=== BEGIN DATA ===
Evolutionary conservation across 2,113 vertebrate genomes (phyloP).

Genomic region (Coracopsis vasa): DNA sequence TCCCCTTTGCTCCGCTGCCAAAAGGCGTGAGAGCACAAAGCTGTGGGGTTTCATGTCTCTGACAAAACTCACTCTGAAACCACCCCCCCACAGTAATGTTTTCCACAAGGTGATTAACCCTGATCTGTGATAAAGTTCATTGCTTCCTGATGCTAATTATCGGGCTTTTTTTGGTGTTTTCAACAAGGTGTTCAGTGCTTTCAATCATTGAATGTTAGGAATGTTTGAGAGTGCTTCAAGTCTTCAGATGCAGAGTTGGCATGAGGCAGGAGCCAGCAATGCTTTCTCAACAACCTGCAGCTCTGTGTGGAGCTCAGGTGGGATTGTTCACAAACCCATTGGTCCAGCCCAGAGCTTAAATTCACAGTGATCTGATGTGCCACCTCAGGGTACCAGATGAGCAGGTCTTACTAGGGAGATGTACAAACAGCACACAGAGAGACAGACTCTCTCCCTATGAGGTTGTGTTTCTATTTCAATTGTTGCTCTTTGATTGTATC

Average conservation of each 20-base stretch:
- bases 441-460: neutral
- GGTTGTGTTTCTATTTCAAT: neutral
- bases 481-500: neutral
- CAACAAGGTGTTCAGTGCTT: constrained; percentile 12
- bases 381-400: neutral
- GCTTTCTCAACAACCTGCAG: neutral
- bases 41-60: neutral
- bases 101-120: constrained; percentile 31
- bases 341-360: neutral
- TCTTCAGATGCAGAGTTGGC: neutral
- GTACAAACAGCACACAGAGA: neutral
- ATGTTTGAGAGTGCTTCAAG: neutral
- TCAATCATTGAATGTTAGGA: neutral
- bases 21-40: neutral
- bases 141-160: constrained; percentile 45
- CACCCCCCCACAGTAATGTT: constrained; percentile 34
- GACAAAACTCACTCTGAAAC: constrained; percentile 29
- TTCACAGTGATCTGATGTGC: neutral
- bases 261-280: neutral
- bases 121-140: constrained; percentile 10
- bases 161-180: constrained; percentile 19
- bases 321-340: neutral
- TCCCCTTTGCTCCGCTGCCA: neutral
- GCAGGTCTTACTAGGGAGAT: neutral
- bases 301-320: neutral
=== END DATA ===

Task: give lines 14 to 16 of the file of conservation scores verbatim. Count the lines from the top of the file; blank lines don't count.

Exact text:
- GTACAAACAGCACACAGAGA: neutral
- ATGTTTGAGAGTGCTTCAAG: neutral
- TCAATCATTGAATGTTAGGA: neutral